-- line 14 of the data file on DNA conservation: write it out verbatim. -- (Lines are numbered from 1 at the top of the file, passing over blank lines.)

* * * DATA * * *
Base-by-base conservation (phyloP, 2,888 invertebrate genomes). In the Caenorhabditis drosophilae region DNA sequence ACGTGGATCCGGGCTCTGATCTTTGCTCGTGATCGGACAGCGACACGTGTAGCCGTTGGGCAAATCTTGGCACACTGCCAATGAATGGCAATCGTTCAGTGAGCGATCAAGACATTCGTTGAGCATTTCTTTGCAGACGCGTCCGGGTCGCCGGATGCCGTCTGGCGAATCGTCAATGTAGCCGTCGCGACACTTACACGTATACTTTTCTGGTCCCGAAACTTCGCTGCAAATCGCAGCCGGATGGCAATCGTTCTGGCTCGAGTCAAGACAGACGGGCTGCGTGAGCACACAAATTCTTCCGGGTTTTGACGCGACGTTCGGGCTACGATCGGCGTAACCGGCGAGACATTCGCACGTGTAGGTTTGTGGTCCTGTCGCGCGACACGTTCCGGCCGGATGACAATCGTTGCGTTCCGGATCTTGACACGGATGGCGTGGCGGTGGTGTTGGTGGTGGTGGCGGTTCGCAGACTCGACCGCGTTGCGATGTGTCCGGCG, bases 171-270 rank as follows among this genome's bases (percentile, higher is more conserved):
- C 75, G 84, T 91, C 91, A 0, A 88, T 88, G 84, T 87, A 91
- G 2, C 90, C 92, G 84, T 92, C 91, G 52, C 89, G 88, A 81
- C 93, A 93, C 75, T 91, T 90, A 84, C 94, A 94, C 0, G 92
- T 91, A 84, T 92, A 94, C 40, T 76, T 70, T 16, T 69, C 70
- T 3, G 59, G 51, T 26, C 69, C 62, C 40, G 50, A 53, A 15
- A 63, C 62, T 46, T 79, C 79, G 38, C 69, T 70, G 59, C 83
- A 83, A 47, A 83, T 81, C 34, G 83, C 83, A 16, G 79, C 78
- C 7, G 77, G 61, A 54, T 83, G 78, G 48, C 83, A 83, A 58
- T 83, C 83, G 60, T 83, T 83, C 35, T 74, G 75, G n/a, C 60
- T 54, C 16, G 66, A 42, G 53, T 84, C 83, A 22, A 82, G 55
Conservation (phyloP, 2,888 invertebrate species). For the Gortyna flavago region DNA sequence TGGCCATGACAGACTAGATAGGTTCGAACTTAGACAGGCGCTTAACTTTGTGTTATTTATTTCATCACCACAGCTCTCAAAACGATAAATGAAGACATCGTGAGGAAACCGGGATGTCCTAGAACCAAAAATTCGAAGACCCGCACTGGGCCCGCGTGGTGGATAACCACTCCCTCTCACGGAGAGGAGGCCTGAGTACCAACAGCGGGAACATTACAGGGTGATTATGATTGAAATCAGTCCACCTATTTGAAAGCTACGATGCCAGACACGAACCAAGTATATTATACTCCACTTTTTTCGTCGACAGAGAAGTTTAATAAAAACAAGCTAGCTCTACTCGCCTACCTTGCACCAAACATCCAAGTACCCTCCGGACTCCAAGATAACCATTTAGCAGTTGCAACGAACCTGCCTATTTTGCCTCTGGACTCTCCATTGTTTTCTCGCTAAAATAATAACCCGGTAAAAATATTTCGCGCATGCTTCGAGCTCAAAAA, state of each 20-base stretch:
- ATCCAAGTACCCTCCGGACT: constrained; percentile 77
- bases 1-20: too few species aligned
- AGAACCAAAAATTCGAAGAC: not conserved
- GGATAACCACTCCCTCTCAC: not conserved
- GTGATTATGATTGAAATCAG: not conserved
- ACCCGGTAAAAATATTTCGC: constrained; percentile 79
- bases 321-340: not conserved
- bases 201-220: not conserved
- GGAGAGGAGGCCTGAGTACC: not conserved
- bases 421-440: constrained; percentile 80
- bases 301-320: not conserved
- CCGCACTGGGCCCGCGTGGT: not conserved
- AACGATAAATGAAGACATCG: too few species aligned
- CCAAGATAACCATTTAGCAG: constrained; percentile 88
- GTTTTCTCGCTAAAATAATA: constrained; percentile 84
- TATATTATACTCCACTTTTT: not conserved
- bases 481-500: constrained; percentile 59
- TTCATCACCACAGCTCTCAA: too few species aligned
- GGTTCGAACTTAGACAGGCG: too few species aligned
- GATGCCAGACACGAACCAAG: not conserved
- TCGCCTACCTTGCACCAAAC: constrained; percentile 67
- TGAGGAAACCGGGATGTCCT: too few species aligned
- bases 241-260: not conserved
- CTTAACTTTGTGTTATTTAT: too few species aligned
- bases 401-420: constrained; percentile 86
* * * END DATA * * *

- bases 1-20: too few species aligned